Auditors expose how DfT was forced to gamble on the Garden Bridge
Government’s decision to contribute £30m to the £185m cost of the Garden Bridge project in London was made without the involvement of the Department for Transport, a National Audit Office investigation has revealed.
And despite there being no transport case for the bridge, the DfT stands to lose up to £22.5m if the project fails.
The National Audit Office has published its findings from its investigation1 into the Department for Transport’s grant of £30m towards the construction of the Garden Bridge, the proposed pedestrian bridge spanning the River Thames in central London.
The NAO’s review makes no judgement of the project’s merit; it only assesses the funding provided by the DfT.
The decision to contribute to the project was made directly by then chancellor George Osborne without DfT involvement. He then nominated the department to administer the government’s contribution, which had to make the best of it.
In its assessment of the business case, the DfT concluded that there was a significant risk that the bridge could represent poor value for money. It sought to protect taxpayers’ money by imposing a cap on the amount of its funding that could be used for pre-construction activity. In a letter to the mayor of London in November 2014, the DfT stipulated that a maximum of £8.2m could be spent on pre-construction works. It subsequently relaxed this requirement on three separate occasions despite considerable uncertainty as to whether the bridge would be built. In June 2015, the DfT agreed to increase the cap to £9.95m; by another £3.5m in February 2016 and then in May 2016 ministers agreed to underwrite cancellation liabilities of up to £15m for a limited period until September 2016, bringing the department’s total exposure to pre-construction losses to £28.5m. The Garden Bridge Trust had not yet secured the land on the South Bank for the Bridge’s south landing.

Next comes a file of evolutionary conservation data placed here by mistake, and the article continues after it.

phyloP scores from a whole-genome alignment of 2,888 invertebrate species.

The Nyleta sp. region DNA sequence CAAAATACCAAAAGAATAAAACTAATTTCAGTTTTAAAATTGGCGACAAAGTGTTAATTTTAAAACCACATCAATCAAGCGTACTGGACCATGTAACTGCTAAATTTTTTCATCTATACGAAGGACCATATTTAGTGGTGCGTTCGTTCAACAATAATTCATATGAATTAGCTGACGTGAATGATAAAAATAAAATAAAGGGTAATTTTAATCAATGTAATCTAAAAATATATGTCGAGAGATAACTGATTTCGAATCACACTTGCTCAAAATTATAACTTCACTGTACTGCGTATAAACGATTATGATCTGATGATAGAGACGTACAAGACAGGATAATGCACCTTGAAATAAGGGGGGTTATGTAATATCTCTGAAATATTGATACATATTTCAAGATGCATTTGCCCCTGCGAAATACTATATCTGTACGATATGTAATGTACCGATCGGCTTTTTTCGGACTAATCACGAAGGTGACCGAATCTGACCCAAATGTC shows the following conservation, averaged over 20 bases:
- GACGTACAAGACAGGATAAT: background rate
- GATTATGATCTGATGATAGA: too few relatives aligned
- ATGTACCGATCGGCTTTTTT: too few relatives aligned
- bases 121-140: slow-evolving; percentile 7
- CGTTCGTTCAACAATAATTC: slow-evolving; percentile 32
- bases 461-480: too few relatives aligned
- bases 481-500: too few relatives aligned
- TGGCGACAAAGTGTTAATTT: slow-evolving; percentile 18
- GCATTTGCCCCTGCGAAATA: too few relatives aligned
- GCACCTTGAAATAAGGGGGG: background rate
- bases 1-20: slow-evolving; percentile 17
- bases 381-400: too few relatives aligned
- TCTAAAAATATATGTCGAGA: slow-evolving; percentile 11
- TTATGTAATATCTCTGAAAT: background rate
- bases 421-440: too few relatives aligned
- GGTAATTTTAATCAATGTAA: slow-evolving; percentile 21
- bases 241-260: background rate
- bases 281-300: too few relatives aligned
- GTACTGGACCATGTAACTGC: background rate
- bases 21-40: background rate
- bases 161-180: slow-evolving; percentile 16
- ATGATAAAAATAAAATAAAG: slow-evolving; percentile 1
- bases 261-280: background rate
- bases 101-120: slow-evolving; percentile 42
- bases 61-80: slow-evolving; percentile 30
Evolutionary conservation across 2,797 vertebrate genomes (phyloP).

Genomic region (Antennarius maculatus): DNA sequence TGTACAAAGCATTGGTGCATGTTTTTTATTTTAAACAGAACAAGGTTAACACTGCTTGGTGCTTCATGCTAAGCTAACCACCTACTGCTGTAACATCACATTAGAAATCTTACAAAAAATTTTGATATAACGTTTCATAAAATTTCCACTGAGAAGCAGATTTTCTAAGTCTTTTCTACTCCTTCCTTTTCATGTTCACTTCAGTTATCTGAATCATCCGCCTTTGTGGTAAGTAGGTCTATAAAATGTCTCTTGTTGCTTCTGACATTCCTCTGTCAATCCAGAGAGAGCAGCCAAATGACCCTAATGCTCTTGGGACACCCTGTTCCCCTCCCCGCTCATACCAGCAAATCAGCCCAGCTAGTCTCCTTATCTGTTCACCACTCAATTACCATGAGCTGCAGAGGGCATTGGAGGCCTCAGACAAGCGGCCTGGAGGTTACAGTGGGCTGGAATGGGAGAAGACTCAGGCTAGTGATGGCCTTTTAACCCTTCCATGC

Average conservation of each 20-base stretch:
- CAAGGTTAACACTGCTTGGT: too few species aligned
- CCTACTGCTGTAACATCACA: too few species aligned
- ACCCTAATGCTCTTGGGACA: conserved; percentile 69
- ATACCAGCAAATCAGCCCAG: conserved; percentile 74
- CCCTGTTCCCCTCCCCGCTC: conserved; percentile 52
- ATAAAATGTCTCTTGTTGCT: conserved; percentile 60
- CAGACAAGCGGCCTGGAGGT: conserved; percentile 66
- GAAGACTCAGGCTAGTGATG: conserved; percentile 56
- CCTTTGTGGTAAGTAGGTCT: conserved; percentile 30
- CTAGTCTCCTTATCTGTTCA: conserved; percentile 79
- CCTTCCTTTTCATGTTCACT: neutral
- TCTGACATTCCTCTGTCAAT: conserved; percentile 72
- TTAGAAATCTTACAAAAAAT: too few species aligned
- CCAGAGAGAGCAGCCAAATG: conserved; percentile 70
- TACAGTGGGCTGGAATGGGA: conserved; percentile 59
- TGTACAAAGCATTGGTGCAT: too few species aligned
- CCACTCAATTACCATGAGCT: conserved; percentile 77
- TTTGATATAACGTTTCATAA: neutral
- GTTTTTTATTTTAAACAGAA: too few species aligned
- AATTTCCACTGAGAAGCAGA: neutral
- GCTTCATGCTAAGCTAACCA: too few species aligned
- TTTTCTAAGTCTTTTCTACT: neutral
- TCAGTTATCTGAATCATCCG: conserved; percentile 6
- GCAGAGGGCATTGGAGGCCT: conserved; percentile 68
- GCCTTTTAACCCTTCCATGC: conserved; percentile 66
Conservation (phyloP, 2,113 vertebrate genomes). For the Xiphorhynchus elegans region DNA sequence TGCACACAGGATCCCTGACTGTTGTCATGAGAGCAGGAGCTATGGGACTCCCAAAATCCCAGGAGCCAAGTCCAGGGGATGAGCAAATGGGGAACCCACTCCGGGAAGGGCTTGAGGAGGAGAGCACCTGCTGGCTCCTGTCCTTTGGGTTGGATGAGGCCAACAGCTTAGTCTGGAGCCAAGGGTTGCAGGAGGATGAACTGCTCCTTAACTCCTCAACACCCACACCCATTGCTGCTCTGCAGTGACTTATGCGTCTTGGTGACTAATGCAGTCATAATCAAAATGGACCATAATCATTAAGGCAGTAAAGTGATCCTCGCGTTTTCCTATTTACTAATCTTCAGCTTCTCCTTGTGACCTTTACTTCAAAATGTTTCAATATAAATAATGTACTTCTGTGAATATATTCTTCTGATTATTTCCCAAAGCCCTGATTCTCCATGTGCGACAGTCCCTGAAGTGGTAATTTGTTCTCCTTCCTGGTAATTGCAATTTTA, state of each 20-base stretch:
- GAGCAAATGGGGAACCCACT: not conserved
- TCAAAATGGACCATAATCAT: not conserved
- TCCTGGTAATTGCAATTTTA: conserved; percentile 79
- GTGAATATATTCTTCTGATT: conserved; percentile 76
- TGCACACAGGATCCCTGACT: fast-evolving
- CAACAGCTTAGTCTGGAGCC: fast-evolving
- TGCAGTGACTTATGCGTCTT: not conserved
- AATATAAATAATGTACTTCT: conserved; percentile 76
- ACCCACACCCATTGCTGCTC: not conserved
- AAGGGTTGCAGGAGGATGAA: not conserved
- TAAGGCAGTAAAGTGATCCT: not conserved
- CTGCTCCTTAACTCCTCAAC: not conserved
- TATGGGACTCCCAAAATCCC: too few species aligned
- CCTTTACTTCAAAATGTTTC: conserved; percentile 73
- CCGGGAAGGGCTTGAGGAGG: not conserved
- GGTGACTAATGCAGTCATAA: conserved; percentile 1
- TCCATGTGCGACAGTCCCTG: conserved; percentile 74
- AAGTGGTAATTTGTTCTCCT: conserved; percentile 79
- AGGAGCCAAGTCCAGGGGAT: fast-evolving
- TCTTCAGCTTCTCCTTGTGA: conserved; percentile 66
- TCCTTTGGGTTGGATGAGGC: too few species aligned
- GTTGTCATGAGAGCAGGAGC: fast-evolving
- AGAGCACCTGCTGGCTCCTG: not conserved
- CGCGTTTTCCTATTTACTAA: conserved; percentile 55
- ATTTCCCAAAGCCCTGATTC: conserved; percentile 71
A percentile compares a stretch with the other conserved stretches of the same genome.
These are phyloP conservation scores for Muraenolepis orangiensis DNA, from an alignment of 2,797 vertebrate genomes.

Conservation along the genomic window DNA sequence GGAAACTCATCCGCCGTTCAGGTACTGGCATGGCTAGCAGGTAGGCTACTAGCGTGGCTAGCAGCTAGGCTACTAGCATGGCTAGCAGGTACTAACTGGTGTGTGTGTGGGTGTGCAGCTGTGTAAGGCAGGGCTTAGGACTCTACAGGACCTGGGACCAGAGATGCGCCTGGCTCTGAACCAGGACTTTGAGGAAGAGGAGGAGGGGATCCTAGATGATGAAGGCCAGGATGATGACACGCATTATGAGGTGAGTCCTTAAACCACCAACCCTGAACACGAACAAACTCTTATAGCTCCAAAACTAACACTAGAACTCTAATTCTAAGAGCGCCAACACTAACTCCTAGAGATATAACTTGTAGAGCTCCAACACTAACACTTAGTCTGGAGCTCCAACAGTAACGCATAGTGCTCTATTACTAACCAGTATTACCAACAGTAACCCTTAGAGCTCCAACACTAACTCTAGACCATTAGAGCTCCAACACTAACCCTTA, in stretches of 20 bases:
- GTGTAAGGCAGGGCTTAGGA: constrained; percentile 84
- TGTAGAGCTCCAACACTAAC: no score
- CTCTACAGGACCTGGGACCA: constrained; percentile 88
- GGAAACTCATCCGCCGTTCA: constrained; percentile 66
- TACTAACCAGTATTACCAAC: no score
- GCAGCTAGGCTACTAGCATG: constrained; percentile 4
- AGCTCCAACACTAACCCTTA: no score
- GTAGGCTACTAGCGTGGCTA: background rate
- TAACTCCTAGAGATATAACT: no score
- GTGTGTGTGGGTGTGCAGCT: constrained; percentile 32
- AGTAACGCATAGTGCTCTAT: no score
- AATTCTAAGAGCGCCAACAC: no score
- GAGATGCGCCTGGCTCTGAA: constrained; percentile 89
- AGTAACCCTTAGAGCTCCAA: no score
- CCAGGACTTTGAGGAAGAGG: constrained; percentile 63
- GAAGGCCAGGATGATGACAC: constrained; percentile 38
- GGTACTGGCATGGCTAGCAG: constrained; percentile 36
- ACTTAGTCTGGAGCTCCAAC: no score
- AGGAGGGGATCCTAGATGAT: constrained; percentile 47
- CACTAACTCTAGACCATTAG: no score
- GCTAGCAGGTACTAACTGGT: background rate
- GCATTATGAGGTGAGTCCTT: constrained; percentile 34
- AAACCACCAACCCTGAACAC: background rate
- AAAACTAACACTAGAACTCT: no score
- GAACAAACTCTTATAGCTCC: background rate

In August 2016 the DfT extended its guarantee period indefinitely but reduced the amount it was willing to underwrite to £9m. This reduced the department’s total exposure from £28.5m to £22.5m, shifting more of the risk onto private donors.
There NAO concludes that there remains a significant risk that the project will not go ahead. The Trust has still not secured the land on the South Bank for the Bridge’s south landing which has affected the timetable and the Trust is still £75m short of the private donations it requires. The main contractor has been put on standby and construction is now expected to begin in the spring of 2017, approximately 18 months later than planned.
Should it not go ahead, the DfT stands to lose a maximum of £22.5m of its £30m grant. This consists of £13.5m in costs so far to complete pre-construction activity, and a further £9m of cancellation liabilities.
The NAO concludes: “If the project continues, it is possible that the government will be approached for extra funding should the Trust face a funding shortfall. The project has faced cost increases and delays to the schedule. The pattern of behaviour outlined in this report is one in which the Trust has repeatedly approached the government to release more of its funding for pre-construction activities when it encounters challenges. The department, in turn, has agreed to the Trust’s requests.”
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This article was published on 12 Oct 2016 (last updated on 13 Oct 2016).